Read the rest.


Kleinheider's Post Politics is Open for Business

This morning I woke up on the right side of the bed. I looked out the window onto a hazy landscape and declared that today would be a good day.

So, imagine my thrill to find in my inbox a note from my dear friend Adam about his brand new political blog Post Politics hosted by the very wise Nashville Post*. It's live. He's back (opinion and analysis and all!). And I'm elated. More elated than someone should rightly be about a blog.

The day continues to be a good one.

*Had to scroll allll the way to the bottom of the blog to find a link to their front page. I am a fan of the subtle branding. And the blog looks fantastic and robust.** Did I mention I'm thrilled?

**Nope, not jealous in the least.


The Bike Riders Haven't Pissed Me Off. Yet.

I've discovered, after five months, a dozen bizarre conversations and a stinky kiss on the face by a homeless stranger, that walking around San Francisco with earbuds in or headphones on is necessary to successfully avoid the crazy. Or, in my case, being asked for directions. (I haven't been here long enough to tell anyone anything about how to get anywhere, it's best they don't waste their time asking me.) I used to think it was because every one couldn't get by without music in their ears, and that may be true, but I'm willing to bet most of these headphone listening pedestrians and public transit riders are also trying to prevent conversations like the one I had late one night with a spectacularly inebriated man on BART that mostly consisted of grunts and giggles.

And I've also discovered, just as was predicted, that my crush on BART has moved beyond the flirty stage and into that stage where you start to get annoyed by stuff that never bothered you before. When I first moved here I was always very cautious to know the etiquette, but I had to be making some new girl mistakes. So, I was always patient with others. Somehow, that patience wore right the fuck out. Because I was pressing down pretty hard on that clueless lass who was talking on her cell phone, dragging two suitcases and putting her ticket in the wrong way. Then I cut her off at the escalator.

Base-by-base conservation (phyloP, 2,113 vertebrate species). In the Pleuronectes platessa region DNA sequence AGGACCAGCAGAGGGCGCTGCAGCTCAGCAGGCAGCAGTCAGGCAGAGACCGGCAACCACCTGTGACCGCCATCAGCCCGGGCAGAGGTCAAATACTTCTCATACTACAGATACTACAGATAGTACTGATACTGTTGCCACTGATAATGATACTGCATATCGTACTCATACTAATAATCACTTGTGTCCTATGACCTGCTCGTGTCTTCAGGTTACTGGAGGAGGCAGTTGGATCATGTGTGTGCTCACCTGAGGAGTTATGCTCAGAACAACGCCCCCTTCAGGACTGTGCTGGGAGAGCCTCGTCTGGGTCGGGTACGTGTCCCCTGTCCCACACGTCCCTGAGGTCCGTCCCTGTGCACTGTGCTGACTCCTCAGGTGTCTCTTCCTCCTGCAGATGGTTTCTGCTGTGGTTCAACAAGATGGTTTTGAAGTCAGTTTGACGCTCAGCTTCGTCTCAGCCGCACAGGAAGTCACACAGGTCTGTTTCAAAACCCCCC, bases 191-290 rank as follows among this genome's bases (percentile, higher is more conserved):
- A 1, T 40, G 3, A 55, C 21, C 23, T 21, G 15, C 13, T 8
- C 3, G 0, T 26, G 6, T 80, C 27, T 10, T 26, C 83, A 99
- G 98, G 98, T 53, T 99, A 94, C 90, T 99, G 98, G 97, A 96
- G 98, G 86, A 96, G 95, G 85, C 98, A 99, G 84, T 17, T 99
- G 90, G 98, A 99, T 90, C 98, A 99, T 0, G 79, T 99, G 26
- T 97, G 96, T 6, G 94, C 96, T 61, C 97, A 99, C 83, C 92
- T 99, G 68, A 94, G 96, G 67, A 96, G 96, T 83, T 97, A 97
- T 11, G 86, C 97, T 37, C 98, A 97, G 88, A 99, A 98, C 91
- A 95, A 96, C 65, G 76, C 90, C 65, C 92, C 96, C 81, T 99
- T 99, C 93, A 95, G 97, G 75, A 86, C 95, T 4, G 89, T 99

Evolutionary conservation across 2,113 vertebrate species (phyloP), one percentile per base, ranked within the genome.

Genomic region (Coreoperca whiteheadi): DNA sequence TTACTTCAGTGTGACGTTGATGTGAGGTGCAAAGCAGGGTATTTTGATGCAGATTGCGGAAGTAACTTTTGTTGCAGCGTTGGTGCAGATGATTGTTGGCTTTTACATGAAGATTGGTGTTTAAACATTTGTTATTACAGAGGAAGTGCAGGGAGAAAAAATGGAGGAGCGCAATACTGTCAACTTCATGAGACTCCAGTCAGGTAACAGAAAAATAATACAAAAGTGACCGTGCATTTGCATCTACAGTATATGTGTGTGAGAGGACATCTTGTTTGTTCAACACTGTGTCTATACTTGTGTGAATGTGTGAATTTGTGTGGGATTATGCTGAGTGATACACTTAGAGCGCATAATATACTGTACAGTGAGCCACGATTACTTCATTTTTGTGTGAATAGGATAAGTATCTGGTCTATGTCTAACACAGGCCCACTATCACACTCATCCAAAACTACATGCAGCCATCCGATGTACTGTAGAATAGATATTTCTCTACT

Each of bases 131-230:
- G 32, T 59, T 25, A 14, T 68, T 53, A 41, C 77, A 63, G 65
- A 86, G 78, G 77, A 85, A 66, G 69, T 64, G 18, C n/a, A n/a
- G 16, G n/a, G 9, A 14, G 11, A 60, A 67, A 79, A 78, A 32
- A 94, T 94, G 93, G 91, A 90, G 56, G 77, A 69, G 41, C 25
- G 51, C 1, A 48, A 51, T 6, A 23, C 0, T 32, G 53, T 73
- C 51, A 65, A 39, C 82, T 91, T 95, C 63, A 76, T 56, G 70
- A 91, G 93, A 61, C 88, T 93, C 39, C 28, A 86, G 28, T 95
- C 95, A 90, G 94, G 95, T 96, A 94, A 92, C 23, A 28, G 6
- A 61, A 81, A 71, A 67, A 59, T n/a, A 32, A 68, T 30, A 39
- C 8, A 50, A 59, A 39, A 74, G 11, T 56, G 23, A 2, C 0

Now when someone doesn't Stand Right, Walk Left I get all pissy and antsy. I've actually now gotten the courage to say "Excuse Me," to indicate that myself and about 20 other people are trying to come through. They typically figure it out, move right, and then I make it to work 45 seconds sooner than I would have.

More BART pet peeves:


  • Beeping video games. I kid you not, this woman played a noisy game of digital Sudoku on her Blackberry so loud that she got hairy eyeballs from at least five people that I counted. She played from the Embarcadero station all the way to Downtown Berkeley with loudass bloops and bleeps every five seconds. It easily penetrated the music coming out of my iPod. I wanted to beat her with the thing by the time she got off.